Major Pollutant: Ammonia
Ammonia is one of the most widely produced chemicals in the United States. In pure form, it is known as anhydrous ammonia. Ammonia has the formula NH3 which is a compound of hydrogen and nitrogen. Ammonia is also produced in the human body and is commonly found in nature. It is essential in the body as a building block for making proteins and other complex molecules. In nature, ammonia occurs in soil from bacterial processes. It is also produced when plants, animals and animal wastes decay.
The properties of ammonia includes the following information. Ammonia is a colorless highly irritating gas with a sharp suffocating odor. It dissolves easily in water to form ammonium hydroxide solution which can cause irritation and burns. Ammonia gas is easily compressed and forms a clear, colorless liquid under pressure. It is usually shipped as a compressed liquid in steel cylinders. Ammonia is not highly flammable, but containers of ammonia may explode when exposed to high heat. Ammonia is lighter than air, its density being 0.589 times that of air and is miscible with water.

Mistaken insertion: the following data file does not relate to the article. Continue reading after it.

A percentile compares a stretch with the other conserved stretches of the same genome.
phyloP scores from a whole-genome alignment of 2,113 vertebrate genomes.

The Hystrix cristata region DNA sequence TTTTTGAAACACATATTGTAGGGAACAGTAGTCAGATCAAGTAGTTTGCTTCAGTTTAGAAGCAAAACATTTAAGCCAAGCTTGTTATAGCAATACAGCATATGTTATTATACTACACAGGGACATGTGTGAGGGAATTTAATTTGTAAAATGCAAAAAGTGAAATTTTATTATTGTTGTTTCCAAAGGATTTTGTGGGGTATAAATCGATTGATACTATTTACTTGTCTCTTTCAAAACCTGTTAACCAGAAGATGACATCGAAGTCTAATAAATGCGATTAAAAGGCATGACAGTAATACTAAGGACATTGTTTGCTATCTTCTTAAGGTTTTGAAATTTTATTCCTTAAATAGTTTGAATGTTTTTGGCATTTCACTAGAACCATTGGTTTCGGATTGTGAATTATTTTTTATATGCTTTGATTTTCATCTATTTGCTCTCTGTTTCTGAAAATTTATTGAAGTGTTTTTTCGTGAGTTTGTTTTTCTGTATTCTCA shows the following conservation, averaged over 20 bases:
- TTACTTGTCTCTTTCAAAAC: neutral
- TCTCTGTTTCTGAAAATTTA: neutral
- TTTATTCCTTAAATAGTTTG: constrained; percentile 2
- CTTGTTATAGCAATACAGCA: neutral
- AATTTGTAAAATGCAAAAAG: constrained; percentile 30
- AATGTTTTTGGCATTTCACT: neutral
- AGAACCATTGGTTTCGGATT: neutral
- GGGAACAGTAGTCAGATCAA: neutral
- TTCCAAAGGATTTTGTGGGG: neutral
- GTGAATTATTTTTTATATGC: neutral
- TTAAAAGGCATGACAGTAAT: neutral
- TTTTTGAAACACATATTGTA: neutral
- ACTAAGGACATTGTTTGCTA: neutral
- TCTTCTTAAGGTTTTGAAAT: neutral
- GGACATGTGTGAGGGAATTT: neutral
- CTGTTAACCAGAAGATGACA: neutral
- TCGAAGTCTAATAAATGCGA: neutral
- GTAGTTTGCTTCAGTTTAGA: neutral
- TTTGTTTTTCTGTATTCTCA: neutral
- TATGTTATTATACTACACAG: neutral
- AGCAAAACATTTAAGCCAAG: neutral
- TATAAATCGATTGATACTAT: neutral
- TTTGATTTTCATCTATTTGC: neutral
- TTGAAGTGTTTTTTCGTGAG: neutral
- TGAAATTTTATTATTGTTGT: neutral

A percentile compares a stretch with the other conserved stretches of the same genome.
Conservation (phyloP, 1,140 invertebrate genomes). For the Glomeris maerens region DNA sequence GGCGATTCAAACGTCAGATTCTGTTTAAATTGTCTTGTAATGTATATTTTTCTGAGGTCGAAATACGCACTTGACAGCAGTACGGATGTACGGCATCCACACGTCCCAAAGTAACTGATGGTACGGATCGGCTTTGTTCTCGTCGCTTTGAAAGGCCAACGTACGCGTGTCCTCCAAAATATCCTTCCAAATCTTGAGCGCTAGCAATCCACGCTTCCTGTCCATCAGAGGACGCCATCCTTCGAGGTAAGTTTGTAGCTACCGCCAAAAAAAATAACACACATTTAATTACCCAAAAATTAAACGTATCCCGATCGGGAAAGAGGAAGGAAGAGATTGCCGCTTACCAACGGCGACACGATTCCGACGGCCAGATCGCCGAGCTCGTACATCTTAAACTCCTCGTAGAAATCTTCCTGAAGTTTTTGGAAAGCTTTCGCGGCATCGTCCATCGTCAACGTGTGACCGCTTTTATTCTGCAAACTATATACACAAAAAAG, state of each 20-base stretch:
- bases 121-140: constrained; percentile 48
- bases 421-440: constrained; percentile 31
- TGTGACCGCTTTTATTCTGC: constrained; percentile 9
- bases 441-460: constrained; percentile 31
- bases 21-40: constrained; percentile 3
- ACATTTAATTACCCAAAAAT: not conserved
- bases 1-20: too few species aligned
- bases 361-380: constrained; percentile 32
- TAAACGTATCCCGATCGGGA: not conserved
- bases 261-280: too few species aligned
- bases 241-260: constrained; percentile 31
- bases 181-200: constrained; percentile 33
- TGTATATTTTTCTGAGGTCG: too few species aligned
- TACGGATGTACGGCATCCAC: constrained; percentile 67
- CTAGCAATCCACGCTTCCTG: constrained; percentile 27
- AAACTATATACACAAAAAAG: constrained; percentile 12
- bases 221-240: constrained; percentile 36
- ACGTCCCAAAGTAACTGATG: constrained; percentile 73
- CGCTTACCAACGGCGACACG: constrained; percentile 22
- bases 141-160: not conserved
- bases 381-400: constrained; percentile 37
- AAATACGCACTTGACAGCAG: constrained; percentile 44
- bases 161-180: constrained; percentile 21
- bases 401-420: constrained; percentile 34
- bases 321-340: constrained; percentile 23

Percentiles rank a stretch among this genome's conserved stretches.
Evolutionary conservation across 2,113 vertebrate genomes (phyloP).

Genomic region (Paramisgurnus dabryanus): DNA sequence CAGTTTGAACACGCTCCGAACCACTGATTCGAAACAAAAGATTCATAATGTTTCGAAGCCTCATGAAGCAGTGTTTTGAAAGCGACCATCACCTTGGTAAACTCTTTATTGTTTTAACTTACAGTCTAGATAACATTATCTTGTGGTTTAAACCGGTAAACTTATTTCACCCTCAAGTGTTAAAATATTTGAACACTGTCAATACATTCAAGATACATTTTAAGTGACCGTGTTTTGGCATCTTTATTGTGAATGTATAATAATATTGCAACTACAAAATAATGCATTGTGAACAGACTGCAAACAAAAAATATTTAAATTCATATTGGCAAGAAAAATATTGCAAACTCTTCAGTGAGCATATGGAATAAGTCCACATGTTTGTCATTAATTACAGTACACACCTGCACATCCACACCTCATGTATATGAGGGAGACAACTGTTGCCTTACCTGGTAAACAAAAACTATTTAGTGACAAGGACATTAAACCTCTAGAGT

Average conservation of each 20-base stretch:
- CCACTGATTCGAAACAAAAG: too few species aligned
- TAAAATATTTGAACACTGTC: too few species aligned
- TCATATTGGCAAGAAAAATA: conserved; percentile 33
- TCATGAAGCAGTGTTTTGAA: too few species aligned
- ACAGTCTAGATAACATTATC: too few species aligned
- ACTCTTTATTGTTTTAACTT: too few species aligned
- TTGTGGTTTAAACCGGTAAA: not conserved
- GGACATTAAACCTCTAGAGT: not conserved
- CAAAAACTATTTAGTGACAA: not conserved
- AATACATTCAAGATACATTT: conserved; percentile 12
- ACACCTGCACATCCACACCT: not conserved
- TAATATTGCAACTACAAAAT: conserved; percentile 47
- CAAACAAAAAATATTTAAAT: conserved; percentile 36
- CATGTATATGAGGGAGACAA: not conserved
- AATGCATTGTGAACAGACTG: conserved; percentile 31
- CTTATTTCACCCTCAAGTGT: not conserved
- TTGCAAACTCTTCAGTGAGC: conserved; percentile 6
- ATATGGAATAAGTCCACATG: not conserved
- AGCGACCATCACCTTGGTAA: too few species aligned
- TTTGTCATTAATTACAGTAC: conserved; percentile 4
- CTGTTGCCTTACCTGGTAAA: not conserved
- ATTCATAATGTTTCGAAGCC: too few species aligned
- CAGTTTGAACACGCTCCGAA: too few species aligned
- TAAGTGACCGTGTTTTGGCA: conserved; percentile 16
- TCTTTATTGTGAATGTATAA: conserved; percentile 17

Ammonia’s molecular mass is 17.03 g/mol and is a gas at room temperature. Its melting point is at -77.7 degrees celsius while its boiling point is at -33.35 degrees celsius. Its flash point is at 11 degrees celsius while its decomposition point is at 500 degrees celsius. Ammonia as a gas has a density of 0.7710 g/L whereas when in liquid form has the density of 0.6818 g/L. Ammonia is a weak base and has a very high affinity for water. When it comes into contact with anything containing water, it becomes very caustic and this can be very dangerous as it can attack moist parts of the body if it comes into contact with them. Despite the high affinity for water, ammonia has limited reactivity with water. Most people are exposed to ammonia from breathing its gas or vapors. Since ammonia exists naturally and is also present in cleaning products, exposure may occur...
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